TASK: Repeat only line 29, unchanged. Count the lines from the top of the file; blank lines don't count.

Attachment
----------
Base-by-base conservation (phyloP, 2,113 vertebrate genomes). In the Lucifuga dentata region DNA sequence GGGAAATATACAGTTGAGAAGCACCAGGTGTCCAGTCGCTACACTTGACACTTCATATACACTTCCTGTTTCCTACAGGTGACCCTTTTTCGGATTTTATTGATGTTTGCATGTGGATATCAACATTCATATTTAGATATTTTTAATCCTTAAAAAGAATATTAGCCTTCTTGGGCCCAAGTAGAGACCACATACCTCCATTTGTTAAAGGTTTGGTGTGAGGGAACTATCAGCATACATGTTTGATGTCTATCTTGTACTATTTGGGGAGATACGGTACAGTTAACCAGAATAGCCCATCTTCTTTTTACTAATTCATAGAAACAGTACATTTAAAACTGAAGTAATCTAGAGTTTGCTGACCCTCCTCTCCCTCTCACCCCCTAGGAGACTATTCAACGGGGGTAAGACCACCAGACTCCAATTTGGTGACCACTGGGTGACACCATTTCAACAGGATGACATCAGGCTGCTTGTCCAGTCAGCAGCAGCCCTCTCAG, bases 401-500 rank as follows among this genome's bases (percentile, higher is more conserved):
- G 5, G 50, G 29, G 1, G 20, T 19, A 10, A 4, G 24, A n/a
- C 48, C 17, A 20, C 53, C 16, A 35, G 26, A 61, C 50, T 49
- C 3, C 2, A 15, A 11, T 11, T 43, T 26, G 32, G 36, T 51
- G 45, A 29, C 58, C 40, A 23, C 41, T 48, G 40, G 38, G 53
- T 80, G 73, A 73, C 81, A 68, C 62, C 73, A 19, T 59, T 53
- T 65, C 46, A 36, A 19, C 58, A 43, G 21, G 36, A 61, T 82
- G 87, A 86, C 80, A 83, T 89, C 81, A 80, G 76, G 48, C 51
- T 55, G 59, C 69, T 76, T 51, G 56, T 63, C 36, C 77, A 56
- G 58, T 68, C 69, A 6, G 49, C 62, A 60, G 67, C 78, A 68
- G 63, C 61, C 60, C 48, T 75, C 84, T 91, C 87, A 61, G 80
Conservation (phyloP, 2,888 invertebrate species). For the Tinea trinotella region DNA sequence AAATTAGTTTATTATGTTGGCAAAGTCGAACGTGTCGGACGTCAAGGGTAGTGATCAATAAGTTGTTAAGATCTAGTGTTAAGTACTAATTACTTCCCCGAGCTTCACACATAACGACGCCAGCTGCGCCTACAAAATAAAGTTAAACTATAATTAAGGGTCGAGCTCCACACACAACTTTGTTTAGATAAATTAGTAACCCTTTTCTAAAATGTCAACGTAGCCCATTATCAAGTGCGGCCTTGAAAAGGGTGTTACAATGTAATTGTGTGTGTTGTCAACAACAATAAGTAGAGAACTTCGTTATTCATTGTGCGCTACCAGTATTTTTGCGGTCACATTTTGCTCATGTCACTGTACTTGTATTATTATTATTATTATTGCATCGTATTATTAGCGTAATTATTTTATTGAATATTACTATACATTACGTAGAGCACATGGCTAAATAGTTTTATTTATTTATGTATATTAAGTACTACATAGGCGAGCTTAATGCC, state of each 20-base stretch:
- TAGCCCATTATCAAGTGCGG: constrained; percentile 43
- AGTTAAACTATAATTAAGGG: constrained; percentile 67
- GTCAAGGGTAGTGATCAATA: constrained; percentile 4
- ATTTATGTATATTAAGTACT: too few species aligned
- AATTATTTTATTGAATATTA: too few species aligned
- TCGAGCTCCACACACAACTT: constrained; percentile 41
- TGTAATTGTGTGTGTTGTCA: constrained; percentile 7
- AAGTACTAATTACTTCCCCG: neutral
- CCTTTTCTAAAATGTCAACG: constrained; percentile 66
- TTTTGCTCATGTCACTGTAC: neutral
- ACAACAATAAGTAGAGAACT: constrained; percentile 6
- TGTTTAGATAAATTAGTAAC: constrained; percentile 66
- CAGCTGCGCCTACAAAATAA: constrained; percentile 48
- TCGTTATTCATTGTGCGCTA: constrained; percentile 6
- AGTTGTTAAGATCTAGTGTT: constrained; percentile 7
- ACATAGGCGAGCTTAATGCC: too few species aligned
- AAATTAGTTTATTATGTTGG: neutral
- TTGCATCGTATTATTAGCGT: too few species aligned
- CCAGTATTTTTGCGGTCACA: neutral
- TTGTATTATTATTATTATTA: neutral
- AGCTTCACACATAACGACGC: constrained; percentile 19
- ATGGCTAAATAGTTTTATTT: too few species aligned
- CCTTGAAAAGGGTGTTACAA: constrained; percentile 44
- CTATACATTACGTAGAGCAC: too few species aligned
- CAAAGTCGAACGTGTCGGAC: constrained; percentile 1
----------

- AAATTAGTTTATTATGTTGG: neutral